Donald Trump tries to play down severity of coronavirus as Pentagon leaders go into quarantine

Ella Castle

US President Donald Trump appeared to be using his bout with Covid-19 to try to gain an advantage over his Democratic challenger, Joe Biden, even as the number of infections around him continued to rise and some of America’s top military leaders went into quarantine. General Mark Milley, the chairman […]

US President Donald Trump appeared to be using his bout with Covid-19 to try to gain an advantage over his Democratic challenger, Joe Biden, even as the number of infections around him continued to rise and some of America’s top military leaders went into quarantine.

General Mark Milley, the chairman of the Joint Chiefs of Staff; General James McConville, the Army chief of staff; and several other Pentagon leaders are quarantining after being exposed to the coronavirus, Defence Department spokesman Jonathan Hoffman announced on Tuesday, after a statement from the US Coast Guard that Admiral Charles Ray, the division’s second in command, tested positive for Covid-19.

Two more White House staffers also tested positive, including a military aide and one of Trump’s valets, an active member of the US military who travelled with the president last week, according to Bloomberg News. The latest cases bring the number of infections among individuals who either work at the White House or have recently attended events there, including the president and First Lady Melania Trump, to 19.

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Trump, who received an aggressive course of experimental treatments while hospitalised and will get round-the-clock care at the White House, has consistently played down the ­disease even though the US has the world’s highest coronavirus death toll.

Political analysts said that with only four weeks left until the ­November 3 election, the positive diagnosis and the personality of the candidate left the Trump ­campaign with little choice but to double down on denying the gravity of the virus as the president faced a backlash for telling Americans not to fear a contagion that has killed more than 1 million people worldwide.

The image of Trump removing his face mask on the South Portico of the White House after his return from the Walter Reed medical centre, and then saluting and waving, coincided with an online video of him saying: “Don’t let it dominate you. Don’t be afraid of it.”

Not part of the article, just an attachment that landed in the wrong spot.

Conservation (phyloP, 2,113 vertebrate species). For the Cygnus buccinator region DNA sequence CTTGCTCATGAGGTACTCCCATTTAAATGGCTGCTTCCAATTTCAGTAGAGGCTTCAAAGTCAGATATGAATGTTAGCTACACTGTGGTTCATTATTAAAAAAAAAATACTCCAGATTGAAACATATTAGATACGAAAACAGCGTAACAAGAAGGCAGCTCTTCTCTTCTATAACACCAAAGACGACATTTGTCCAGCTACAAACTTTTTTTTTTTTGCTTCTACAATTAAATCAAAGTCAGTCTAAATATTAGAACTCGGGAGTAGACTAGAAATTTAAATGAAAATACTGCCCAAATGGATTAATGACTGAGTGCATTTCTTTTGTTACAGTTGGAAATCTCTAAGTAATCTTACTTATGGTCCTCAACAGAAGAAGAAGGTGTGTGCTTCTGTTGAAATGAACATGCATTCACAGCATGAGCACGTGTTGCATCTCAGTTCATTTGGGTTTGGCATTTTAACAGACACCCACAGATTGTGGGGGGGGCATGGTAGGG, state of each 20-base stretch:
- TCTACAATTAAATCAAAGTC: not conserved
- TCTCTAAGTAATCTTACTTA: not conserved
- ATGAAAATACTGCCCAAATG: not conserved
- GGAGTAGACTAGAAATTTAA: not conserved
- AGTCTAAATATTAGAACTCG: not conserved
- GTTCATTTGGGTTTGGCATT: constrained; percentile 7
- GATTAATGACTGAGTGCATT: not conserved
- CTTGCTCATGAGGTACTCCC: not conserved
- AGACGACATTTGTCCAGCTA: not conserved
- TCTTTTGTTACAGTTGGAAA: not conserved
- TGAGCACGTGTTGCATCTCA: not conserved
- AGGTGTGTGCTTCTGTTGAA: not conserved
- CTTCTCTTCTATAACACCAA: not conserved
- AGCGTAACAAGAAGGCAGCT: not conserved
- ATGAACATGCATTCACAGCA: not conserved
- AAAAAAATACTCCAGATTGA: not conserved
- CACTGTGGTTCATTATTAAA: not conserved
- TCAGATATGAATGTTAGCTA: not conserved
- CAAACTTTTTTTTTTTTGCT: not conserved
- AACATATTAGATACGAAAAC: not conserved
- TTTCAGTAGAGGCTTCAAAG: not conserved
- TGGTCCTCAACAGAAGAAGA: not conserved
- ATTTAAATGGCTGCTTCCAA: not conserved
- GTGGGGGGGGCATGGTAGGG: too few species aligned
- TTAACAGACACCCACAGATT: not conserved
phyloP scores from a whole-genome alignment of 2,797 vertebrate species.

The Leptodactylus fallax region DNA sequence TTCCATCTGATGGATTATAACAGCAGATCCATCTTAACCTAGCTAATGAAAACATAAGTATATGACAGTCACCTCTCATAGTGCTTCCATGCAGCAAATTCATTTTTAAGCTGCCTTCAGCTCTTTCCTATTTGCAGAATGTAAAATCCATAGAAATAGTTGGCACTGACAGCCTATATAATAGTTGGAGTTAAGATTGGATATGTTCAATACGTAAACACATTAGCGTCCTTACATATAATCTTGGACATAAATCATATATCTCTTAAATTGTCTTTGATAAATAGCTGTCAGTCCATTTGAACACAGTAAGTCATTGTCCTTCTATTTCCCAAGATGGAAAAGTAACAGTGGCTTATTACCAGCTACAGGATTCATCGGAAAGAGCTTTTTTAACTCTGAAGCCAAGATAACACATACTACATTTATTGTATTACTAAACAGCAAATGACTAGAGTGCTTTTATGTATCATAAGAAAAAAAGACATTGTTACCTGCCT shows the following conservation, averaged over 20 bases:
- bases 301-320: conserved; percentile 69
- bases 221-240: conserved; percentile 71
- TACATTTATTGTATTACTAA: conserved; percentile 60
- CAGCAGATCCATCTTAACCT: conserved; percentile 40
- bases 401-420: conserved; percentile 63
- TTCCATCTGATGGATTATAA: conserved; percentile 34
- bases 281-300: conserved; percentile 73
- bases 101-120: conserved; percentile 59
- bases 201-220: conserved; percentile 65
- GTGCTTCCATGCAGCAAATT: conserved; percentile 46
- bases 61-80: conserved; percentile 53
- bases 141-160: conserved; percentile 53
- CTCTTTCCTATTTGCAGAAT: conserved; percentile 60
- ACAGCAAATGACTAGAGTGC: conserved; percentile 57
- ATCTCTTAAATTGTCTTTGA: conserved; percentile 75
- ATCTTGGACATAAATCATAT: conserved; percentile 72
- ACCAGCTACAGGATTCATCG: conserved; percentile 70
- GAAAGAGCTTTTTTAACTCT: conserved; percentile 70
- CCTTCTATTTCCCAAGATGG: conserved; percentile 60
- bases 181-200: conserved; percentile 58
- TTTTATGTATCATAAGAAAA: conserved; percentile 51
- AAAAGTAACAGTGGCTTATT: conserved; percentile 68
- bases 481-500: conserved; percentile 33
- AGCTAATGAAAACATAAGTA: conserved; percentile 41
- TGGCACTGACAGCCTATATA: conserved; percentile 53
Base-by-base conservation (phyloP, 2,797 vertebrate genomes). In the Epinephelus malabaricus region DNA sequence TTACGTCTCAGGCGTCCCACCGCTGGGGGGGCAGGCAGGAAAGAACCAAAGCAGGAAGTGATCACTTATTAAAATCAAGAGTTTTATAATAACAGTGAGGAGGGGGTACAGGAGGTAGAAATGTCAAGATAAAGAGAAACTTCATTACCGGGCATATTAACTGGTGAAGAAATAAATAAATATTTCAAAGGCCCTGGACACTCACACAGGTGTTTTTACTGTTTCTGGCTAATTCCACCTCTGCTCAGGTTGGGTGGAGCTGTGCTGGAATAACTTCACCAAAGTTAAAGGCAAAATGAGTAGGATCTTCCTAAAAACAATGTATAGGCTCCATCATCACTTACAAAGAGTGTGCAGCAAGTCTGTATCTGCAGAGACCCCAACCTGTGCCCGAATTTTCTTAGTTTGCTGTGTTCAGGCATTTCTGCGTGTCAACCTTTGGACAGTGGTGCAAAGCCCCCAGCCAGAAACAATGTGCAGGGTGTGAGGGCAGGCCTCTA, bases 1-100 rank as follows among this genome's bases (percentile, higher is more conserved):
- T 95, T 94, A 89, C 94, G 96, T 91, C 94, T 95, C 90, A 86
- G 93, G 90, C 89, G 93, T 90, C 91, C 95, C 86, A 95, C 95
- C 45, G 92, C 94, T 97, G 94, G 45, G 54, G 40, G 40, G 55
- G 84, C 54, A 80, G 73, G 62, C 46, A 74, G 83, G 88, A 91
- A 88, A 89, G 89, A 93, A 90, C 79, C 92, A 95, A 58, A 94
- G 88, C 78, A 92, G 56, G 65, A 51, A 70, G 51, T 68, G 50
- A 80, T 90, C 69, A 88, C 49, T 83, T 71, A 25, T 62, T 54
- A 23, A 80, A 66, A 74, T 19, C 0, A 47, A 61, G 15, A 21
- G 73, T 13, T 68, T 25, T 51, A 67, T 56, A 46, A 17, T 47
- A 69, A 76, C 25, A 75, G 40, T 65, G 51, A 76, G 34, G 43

Trump underscored this strategy with a Twitter post comparing Covid-19, which has killed more than 210,000 Americans, to the ­seasonal flu. Twitter slapped a warning on the post, saying that it spread “misleading and potentially harmful information related to Covid-19”.

Facebook also removed a post by Trump with a similar message comparing the illness with seasonal influenza.

“Flu season is coming up! Many people every year, sometimes over 100,000, and despite the Vaccine, die from the Flu,” Trump wrote.

“Are we going to close down our Country? No, we have learned to live with it, just like we are learning to live with Covid, in most populations far less lethal!!!”

Influenza was estimated by the US Centres for Disease Control and Prevention to have killed 22,000 Americans in the 2019-2020 season and 34,200 in the ­previous year.

Biden posted on Twitter a split-screen video showing him putting a mask on and the footage of Trump removing his at the White House.

Trump also announced via Twitter that he was “looking forward” to the second of three debates with Biden, scheduled to take place in Miami on October 15, which would be 14 days after the president announced his Covid-19 diagnosis. Conley and other White House officials have refused to give a date for Trump’s last negative test result.

In polls taken since Trump’s ­diagnosis and the first debate with Biden on September 29, which saw the president repeatedly talk over his Democratic rival and the moderator, Trump’s ­fortunes have worsened.

Among likely voters, 57 per cent said they supported Biden and 41 per cent Trump, according to a CNN poll released on Tuesday, the largest margin seen in a major ­survey so far.

But given the vagaries of the US Electoral College, which decides the winner, the race will still come down to a handful of swing states that are less clear because of Biden’s more narrow lead.

Meanwhile, a survey released on Tuesday by Pew Research found that an unfavourable view of China had hit historic highs in many developed countries, but when it came to handling the pandemic, the US ranked even lower.

In a survey of 14 countries, a median of 61 per cent of respondents said China had done a bad job of handling the pandemic, topped only by the 84 per cent who said the US had mismanaged it.

This compared with the 35 per cent of respondents in European nations, Canada, the US, South Korea and Japan who said a poor job had been done by the World Health Organization – the United Nations agency Trump has blamed along with China for the spread of the virus in the US.

Confidence in President Xi ­Jinping to do the right thing in world affairs also hit new lows, with at least 70 per cent of the respondents across all the countries expressing “no confidence” in the Chinese leader, up 17 percentage points, led by Japan with 84 per cent and South Korea with 83 per cent.

However, Trump’s ratings were also poor.

“In Germany, 78 per cent say they have no confidence in Xi – but 89 per cent say the same of Trump,” the Pew report said.

This article originally appeared in the South China Morning Post (SCMP), the most authoritative voice reporting on China and Asia for more than a century. For more SCMP stories, please explore the SCMP app or visit the SCMP’s Facebook and Twitter pages. Copyright © 2020 South China Morning Post Publishers Ltd. All rights reserved.

Copyright (c) 2020. South China Morning Post Publishers Ltd. All rights reserved.

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